Electricity Minister Kgosientsho Ramokgopa says load shedding was not suspended on Monday due to the protests which took place across the country.
South Africans received some unexpected reprieve from load shedding on Monday as members of the Economic Freedom Fighters (EFF) and other political parties took to the streets for a national shutdown.
According to Eskom, the rolling blackouts were temporarily halted since there was a lower than expected demand for electricity.
Stage 2 load shedding will, however, return on Tuesday, with Eskom set to implement the power cuts starting at 4pm.
The suspension of load shedding comes as Ramokgopa kicked off his tour of Eskom power stations.
Speaking to the media at the Duvha Power Station in Mpumalanga, the electricity minister dismissed the suggestion that load shedding was not implemented as a result of the EFF's demonstrations.
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"It has nothing to do with the EFF... it's a once off protest," he told Newzroom Afrika.
"To get to a stage where people find it very strange to have electricity for a day or two days in succession underscores the gravity of the [energy crisis]."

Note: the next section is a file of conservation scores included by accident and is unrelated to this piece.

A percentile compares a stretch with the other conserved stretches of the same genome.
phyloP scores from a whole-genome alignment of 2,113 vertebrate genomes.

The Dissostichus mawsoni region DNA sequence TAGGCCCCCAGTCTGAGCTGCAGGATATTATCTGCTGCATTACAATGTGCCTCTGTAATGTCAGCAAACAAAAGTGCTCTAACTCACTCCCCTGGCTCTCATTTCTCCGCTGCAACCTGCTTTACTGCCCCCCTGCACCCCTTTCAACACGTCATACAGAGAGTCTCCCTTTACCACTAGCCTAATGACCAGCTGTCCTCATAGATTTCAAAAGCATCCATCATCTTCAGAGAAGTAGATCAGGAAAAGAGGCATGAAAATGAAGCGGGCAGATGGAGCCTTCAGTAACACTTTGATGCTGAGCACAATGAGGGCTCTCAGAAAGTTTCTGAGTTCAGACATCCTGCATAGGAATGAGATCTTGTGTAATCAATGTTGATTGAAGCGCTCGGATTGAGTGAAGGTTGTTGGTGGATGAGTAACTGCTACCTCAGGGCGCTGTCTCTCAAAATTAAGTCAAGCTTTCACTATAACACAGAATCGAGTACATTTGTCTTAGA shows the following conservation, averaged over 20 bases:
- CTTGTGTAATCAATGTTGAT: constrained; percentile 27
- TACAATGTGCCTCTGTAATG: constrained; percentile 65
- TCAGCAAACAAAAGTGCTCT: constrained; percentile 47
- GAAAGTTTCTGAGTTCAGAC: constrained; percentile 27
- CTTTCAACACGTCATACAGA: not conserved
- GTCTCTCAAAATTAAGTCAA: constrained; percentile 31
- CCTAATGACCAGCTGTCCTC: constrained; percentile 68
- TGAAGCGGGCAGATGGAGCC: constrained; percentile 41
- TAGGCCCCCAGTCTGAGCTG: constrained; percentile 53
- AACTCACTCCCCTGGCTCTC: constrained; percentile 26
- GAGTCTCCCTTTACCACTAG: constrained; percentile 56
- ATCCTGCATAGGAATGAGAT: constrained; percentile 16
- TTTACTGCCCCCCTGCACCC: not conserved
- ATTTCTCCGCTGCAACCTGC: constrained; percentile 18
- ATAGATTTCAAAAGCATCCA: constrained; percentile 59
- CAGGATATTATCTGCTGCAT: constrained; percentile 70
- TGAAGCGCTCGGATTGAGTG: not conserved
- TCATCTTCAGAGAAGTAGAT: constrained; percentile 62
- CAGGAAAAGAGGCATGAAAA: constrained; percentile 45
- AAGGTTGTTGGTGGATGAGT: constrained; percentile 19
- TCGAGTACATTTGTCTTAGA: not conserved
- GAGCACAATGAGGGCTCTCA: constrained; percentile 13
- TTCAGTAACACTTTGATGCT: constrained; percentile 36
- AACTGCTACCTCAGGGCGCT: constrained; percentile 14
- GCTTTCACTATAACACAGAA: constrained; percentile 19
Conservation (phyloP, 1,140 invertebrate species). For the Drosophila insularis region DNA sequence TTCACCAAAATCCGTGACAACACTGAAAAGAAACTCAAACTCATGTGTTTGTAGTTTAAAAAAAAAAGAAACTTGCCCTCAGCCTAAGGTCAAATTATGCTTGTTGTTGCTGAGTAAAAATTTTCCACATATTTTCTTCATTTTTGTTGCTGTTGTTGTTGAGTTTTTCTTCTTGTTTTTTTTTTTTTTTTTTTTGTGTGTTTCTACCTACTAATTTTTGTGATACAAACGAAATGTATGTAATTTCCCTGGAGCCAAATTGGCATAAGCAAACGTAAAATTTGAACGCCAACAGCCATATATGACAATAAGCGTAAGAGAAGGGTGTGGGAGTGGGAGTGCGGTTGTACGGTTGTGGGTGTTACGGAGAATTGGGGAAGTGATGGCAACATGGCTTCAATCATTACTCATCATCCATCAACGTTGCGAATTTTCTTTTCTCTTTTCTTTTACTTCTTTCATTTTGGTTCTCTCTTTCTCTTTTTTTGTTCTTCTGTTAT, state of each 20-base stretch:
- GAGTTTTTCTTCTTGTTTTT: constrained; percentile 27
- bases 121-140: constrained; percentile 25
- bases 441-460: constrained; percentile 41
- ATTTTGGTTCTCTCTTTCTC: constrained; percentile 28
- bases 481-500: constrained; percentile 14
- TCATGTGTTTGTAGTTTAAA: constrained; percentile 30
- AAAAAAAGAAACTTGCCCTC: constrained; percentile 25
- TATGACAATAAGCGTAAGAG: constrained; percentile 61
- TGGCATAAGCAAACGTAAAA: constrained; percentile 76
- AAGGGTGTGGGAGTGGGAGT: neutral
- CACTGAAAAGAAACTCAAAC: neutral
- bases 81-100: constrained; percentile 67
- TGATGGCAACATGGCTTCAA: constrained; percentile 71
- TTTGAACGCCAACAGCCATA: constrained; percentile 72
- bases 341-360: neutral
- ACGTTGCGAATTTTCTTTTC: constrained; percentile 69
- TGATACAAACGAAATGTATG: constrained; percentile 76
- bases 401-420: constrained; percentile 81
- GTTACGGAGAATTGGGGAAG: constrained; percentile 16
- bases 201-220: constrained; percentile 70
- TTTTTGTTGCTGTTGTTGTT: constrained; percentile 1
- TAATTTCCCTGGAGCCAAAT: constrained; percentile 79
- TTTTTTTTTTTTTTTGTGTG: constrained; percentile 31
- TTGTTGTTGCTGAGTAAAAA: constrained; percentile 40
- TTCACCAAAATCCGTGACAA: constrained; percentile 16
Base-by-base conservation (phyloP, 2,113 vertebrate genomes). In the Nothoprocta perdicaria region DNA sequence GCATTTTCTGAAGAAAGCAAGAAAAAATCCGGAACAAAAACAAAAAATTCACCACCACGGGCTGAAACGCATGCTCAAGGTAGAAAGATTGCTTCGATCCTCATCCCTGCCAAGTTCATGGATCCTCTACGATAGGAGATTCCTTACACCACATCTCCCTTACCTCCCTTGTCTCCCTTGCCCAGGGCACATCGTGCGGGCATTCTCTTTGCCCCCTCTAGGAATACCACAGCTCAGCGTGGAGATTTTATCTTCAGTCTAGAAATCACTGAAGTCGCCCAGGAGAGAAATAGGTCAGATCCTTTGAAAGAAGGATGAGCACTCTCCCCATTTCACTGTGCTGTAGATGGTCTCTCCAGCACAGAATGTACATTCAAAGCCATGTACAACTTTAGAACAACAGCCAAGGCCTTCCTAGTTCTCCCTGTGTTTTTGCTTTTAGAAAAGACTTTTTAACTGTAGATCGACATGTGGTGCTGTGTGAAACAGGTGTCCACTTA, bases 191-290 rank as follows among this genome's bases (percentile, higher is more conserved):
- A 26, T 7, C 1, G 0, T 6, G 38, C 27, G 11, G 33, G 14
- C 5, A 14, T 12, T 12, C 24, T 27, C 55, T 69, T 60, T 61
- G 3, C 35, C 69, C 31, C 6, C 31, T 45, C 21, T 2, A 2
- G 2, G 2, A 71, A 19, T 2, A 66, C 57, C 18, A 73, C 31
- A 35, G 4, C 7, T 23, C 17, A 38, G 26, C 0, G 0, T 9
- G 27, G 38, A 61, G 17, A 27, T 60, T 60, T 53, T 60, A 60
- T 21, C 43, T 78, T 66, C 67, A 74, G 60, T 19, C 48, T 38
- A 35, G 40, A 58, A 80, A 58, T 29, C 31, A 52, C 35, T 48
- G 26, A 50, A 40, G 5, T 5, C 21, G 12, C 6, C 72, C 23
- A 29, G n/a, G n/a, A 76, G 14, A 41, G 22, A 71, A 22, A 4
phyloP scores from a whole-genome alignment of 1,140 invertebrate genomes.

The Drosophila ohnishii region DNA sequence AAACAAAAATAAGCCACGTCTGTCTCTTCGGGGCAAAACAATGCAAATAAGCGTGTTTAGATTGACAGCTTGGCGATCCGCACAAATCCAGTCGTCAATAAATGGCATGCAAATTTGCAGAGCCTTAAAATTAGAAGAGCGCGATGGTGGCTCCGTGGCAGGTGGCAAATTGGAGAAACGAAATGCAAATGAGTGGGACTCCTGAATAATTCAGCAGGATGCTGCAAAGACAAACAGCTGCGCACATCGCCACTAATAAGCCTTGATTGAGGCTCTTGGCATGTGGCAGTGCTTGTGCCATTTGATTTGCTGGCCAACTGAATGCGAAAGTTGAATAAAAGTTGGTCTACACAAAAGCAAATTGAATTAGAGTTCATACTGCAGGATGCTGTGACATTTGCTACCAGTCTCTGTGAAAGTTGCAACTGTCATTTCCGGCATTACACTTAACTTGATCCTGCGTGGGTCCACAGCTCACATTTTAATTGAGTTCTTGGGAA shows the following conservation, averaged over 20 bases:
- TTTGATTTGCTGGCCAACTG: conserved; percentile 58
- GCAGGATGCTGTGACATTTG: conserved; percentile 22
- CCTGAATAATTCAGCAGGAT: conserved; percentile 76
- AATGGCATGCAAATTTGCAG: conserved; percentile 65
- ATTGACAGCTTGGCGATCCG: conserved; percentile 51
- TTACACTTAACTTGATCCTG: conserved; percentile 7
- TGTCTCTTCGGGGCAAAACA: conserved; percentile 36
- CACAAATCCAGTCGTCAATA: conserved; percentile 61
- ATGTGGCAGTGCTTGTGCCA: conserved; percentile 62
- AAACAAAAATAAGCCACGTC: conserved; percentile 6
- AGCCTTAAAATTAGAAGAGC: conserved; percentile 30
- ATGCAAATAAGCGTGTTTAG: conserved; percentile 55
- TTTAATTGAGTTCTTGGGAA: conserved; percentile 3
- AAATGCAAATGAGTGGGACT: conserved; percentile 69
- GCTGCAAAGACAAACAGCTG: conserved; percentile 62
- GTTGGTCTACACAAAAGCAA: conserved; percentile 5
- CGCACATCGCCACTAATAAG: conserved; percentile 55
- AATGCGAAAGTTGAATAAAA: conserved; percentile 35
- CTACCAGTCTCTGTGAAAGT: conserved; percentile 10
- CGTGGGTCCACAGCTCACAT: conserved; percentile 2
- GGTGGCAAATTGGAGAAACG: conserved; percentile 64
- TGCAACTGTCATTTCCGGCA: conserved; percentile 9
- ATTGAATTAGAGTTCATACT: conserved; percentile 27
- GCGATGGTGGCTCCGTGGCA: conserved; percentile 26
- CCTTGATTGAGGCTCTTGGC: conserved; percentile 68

With the country having experienced lower stages of load shedding this past weekend, Ramakgopa attributed this to the increase in energy availability factor (EAF) at some power stations.
"Our interventions on resolving load shedding doesn't start with the minister of electricity. The energy action plan has been there... all that we are doing is accelerating it and of course we can see that six power stations are beginning to pick [and] the energy availability factor is going up.
"So it's [a result] of the efforts that we have been making and hopefully we will start to seeing meaningful and real changes at all these power stations," the minister continued.
Ramokgopa is expected to visit the Kusile and Kendal power stations on Tuesday, then Tutuka and Camden the following day.
On Thursday, the minister will head to Lethabo power station in the Free State.
He will also check in at Koeberg power station in Western Cape on Friday.
Load shedding court case
Meanwhile, the Pretoria High Court on Monday heard the legal case brought by the United Democratic Movement (UDM) and 18 others to declare load shedding unconstitutional.
The applicants are seeking an order compelling government to exempt essential services like public health institutions and schools, among others, from load shedding.
During proceedings, Advocate Tembeka Ngcukaitobi SC, who is representing the applicants, blamed the ANC government's failure to both maintain the national grid and create new generation capacity.
Ngcukaitobi argued that despite President Cyril Ramaphosa's commitment during his 2022 state of the nation address (Sona) to deal with the electricity crisis, government had "folded its arms and done nothing".
He further said the president had an obligation to make sure that the constitutional right to electricity as stated in the Bill of Rights was fulfilled.
The court case will continue until Friday.
Additional reporting by Thapelo Lekabe